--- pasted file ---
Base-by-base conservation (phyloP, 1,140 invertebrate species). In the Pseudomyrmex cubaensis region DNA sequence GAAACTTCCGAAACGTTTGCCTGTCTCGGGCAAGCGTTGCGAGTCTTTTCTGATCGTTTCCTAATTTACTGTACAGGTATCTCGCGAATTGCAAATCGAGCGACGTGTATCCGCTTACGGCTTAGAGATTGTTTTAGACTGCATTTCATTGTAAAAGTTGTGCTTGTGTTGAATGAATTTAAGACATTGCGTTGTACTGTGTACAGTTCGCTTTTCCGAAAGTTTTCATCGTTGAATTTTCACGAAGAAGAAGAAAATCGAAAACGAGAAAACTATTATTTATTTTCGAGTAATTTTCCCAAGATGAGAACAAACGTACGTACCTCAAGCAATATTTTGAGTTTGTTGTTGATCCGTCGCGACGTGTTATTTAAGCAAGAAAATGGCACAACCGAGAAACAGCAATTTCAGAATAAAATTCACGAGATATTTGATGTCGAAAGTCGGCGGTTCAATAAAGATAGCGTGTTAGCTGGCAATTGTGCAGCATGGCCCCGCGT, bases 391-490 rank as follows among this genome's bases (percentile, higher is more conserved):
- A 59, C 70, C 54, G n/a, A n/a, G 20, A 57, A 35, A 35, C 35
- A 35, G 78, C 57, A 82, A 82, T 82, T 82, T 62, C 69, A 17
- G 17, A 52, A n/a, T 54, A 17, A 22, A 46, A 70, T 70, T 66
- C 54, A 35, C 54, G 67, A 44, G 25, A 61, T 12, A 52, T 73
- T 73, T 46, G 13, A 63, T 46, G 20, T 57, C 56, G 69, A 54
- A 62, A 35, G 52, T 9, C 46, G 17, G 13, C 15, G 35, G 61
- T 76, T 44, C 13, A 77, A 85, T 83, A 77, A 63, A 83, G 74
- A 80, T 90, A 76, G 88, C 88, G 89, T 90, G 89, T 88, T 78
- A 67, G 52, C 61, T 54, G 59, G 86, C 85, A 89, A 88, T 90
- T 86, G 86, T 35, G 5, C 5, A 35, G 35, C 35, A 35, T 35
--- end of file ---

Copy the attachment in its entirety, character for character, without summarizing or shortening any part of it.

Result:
Base-by-base conservation (phyloP, 1,140 invertebrate species). In the Pseudomyrmex cubaensis region DNA sequence GAAACTTCCGAAACGTTTGCCTGTCTCGGGCAAGCGTTGCGAGTCTTTTCTGATCGTTTCCTAATTTACTGTACAGGTATCTCGCGAATTGCAAATCGAGCGACGTGTATCCGCTTACGGCTTAGAGATTGTTTTAGACTGCATTTCATTGTAAAAGTTGTGCTTGTGTTGAATGAATTTAAGACATTGCGTTGTACTGTGTACAGTTCGCTTTTCCGAAAGTTTTCATCGTTGAATTTTCACGAAGAAGAAGAAAATCGAAAACGAGAAAACTATTATTTATTTTCGAGTAATTTTCCCAAGATGAGAACAAACGTACGTACCTCAAGCAATATTTTGAGTTTGTTGTTGATCCGTCGCGACGTGTTATTTAAGCAAGAAAATGGCACAACCGAGAAACAGCAATTTCAGAATAAAATTCACGAGATATTTGATGTCGAAAGTCGGCGGTTCAATAAAGATAGCGTGTTAGCTGGCAATTGTGCAGCATGGCCCCGCGT, bases 391-490 rank as follows among this genome's bases (percentile, higher is more conserved):
- A 59, C 70, C 54, G n/a, A n/a, G 20, A 57, A 35, A 35, C 35
- A 35, G 78, C 57, A 82, A 82, T 82, T 82, T 62, C 69, A 17
- G 17, A 52, A n/a, T 54, A 17, A 22, A 46, A 70, T 70, T 66
- C 54, A 35, C 54, G 67, A 44, G 25, A 61, T 12, A 52, T 73
- T 73, T 46, G 13, A 63, T 46, G 20, T 57, C 56, G 69, A 54
- A 62, A 35, G 52, T 9, C 46, G 17, G 13, C 15, G 35, G 61
- T 76, T 44, C 13, A 77, A 85, T 83, A 77, A 63, A 83, G 74
- A 80, T 90, A 76, G 88, C 88, G 89, T 90, G 89, T 88, T 78
- A 67, G 52, C 61, T 54, G 59, G 86, C 85, A 89, A 88, T 90
- T 86, G 86, T 35, G 5, C 5, A 35, G 35, C 35, A 35, T 35